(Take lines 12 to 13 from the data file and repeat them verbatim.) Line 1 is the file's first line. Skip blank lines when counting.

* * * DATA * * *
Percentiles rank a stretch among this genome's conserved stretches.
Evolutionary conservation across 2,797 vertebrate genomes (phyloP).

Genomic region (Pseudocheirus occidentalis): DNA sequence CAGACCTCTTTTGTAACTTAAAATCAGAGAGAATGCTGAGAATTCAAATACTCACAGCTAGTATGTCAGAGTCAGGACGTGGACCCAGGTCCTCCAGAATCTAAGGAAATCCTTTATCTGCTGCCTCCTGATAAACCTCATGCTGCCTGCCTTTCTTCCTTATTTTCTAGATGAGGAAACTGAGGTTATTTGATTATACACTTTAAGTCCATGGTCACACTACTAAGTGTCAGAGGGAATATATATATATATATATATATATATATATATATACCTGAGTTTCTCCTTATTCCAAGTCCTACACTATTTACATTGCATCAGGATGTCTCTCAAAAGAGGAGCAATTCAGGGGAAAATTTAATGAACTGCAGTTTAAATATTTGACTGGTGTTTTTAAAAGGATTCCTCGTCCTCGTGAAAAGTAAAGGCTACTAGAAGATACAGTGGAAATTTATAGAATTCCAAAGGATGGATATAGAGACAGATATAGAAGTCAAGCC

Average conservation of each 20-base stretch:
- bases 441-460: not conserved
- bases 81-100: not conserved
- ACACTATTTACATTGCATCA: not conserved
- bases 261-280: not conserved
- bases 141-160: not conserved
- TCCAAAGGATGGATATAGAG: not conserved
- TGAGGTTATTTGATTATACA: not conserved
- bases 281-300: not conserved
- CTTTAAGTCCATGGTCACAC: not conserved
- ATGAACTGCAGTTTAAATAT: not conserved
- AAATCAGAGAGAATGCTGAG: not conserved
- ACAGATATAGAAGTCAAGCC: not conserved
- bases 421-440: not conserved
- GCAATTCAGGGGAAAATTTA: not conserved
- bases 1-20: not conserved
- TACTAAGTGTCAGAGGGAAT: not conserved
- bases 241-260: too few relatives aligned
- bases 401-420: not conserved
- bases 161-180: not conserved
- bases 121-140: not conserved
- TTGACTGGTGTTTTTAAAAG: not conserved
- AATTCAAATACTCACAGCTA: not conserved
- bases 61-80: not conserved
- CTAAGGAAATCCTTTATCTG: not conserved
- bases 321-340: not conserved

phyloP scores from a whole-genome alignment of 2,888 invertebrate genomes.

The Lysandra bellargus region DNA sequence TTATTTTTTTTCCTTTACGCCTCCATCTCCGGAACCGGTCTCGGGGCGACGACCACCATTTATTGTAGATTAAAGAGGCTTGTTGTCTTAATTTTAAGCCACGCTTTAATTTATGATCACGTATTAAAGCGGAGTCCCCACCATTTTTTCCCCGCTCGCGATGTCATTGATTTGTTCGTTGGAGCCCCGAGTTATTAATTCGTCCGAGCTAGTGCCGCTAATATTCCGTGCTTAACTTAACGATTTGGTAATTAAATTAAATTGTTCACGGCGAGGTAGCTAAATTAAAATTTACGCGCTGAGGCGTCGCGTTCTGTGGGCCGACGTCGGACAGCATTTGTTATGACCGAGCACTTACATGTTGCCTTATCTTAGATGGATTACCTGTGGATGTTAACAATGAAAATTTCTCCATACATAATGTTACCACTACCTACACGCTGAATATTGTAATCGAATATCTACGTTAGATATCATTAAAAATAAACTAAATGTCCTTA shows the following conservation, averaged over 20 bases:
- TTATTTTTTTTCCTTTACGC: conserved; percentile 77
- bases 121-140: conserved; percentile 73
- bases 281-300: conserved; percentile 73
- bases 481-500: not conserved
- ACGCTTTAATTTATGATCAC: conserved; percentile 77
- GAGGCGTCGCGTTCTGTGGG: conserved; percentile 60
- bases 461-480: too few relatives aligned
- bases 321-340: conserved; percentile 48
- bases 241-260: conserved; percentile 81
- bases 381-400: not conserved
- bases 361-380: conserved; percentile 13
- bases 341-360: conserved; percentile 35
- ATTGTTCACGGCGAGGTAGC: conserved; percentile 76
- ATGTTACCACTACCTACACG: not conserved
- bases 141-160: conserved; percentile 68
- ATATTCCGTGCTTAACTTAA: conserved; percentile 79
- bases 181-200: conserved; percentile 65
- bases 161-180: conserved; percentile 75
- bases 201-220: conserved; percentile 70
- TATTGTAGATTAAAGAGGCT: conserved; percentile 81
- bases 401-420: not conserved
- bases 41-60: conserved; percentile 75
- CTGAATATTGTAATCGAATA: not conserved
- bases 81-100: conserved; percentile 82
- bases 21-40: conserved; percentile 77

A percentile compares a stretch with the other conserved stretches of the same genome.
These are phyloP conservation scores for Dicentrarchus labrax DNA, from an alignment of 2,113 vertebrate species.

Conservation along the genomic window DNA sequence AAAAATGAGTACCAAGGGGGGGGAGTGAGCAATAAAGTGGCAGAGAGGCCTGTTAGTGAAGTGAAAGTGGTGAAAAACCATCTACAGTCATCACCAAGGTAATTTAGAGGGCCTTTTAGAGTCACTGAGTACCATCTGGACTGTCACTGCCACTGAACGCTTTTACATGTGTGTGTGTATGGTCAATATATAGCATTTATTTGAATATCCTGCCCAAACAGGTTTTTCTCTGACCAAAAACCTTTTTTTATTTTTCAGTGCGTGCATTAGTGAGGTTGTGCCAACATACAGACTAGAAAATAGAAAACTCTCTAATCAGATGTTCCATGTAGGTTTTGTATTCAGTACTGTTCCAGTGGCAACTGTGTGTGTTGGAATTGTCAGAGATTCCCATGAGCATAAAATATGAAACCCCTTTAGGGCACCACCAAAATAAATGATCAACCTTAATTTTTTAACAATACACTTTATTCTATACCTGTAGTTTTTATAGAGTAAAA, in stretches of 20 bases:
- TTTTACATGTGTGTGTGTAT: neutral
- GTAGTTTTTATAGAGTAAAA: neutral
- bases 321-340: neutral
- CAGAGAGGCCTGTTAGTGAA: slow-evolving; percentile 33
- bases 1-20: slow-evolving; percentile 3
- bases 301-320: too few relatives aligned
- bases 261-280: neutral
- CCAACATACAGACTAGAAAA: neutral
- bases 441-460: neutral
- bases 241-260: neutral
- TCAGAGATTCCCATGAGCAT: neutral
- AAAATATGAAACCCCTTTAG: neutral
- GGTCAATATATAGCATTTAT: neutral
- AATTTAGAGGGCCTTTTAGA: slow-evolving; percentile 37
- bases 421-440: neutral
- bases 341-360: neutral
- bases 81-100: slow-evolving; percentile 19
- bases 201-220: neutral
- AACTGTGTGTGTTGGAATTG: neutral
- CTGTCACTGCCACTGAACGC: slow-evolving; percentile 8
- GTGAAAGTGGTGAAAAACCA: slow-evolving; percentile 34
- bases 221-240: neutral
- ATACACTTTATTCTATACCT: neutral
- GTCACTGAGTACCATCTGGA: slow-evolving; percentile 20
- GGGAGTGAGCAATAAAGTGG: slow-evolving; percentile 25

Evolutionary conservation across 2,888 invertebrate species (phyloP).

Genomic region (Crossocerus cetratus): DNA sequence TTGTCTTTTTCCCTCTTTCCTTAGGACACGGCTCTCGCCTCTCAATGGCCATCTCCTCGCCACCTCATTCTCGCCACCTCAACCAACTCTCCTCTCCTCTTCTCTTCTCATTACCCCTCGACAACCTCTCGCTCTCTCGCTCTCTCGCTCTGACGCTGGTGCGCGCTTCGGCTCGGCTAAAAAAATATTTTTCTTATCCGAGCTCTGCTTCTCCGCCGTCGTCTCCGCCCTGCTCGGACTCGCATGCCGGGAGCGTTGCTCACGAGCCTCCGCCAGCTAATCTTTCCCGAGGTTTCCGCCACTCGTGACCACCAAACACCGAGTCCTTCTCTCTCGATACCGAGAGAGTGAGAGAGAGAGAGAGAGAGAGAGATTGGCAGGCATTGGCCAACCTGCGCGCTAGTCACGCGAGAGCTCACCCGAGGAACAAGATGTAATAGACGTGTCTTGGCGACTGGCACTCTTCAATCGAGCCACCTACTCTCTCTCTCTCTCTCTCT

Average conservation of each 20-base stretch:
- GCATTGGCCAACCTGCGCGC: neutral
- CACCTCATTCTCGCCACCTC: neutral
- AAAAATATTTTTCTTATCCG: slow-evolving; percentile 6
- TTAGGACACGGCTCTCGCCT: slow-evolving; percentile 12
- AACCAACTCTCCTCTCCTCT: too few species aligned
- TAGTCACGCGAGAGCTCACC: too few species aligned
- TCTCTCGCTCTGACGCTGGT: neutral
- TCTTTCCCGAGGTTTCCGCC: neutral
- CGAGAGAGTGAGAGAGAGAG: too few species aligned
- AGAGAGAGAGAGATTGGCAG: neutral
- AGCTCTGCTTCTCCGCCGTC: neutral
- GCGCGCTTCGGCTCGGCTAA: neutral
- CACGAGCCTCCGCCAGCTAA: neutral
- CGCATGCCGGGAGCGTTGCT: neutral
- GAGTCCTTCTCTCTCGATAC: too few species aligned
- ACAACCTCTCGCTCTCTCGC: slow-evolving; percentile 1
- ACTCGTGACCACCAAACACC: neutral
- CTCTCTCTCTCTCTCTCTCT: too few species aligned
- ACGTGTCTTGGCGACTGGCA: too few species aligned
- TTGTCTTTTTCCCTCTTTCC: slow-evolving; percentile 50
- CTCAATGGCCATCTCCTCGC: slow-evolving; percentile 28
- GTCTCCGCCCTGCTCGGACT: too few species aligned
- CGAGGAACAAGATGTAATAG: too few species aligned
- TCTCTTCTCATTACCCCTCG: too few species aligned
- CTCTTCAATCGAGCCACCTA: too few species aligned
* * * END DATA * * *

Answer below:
- bases 281-300: not conserved
- CTTTAAGTCCATGGTCACAC: not conserved